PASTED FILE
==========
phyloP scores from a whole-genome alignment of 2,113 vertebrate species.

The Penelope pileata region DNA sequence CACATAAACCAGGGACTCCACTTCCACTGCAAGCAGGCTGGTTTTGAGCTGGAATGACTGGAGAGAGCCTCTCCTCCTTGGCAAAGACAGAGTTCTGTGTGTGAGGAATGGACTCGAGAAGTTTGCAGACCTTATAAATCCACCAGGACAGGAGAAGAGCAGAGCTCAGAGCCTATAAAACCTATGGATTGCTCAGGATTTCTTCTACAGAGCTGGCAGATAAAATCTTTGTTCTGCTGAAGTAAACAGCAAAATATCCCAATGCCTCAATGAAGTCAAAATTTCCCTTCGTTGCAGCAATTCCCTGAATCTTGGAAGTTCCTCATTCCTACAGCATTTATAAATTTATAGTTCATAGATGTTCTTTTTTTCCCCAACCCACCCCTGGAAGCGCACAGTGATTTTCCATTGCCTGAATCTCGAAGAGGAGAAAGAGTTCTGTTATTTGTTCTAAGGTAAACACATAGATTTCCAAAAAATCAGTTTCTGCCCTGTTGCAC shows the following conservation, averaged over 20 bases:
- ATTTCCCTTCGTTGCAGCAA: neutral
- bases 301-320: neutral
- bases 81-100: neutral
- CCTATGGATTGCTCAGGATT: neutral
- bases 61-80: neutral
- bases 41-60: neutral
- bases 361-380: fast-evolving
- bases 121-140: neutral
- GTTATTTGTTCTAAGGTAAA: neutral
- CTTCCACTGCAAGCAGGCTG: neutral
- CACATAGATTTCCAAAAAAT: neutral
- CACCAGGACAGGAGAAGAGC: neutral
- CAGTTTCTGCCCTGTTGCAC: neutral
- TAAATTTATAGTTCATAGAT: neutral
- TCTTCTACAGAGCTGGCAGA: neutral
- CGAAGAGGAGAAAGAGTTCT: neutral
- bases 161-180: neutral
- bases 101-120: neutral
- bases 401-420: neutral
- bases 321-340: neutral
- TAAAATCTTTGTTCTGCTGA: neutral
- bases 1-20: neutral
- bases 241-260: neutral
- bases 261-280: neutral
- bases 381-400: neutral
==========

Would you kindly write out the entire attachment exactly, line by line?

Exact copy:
phyloP scores from a whole-genome alignment of 2,113 vertebrate species.

The Penelope pileata region DNA sequence CACATAAACCAGGGACTCCACTTCCACTGCAAGCAGGCTGGTTTTGAGCTGGAATGACTGGAGAGAGCCTCTCCTCCTTGGCAAAGACAGAGTTCTGTGTGTGAGGAATGGACTCGAGAAGTTTGCAGACCTTATAAATCCACCAGGACAGGAGAAGAGCAGAGCTCAGAGCCTATAAAACCTATGGATTGCTCAGGATTTCTTCTACAGAGCTGGCAGATAAAATCTTTGTTCTGCTGAAGTAAACAGCAAAATATCCCAATGCCTCAATGAAGTCAAAATTTCCCTTCGTTGCAGCAATTCCCTGAATCTTGGAAGTTCCTCATTCCTACAGCATTTATAAATTTATAGTTCATAGATGTTCTTTTTTTCCCCAACCCACCCCTGGAAGCGCACAGTGATTTTCCATTGCCTGAATCTCGAAGAGGAGAAAGAGTTCTGTTATTTGTTCTAAGGTAAACACATAGATTTCCAAAAAATCAGTTTCTGCCCTGTTGCAC shows the following conservation, averaged over 20 bases:
- ATTTCCCTTCGTTGCAGCAA: neutral
- bases 301-320: neutral
- bases 81-100: neutral
- CCTATGGATTGCTCAGGATT: neutral
- bases 61-80: neutral
- bases 41-60: neutral
- bases 361-380: fast-evolving
- bases 121-140: neutral
- GTTATTTGTTCTAAGGTAAA: neutral
- CTTCCACTGCAAGCAGGCTG: neutral
- CACATAGATTTCCAAAAAAT: neutral
- CACCAGGACAGGAGAAGAGC: neutral
- CAGTTTCTGCCCTGTTGCAC: neutral
- TAAATTTATAGTTCATAGAT: neutral
- TCTTCTACAGAGCTGGCAGA: neutral
- CGAAGAGGAGAAAGAGTTCT: neutral
- bases 161-180: neutral
- bases 101-120: neutral
- bases 401-420: neutral
- bases 321-340: neutral
- TAAAATCTTTGTTCTGCTGA: neutral
- bases 1-20: neutral
- bases 241-260: neutral
- bases 261-280: neutral
- bases 381-400: neutral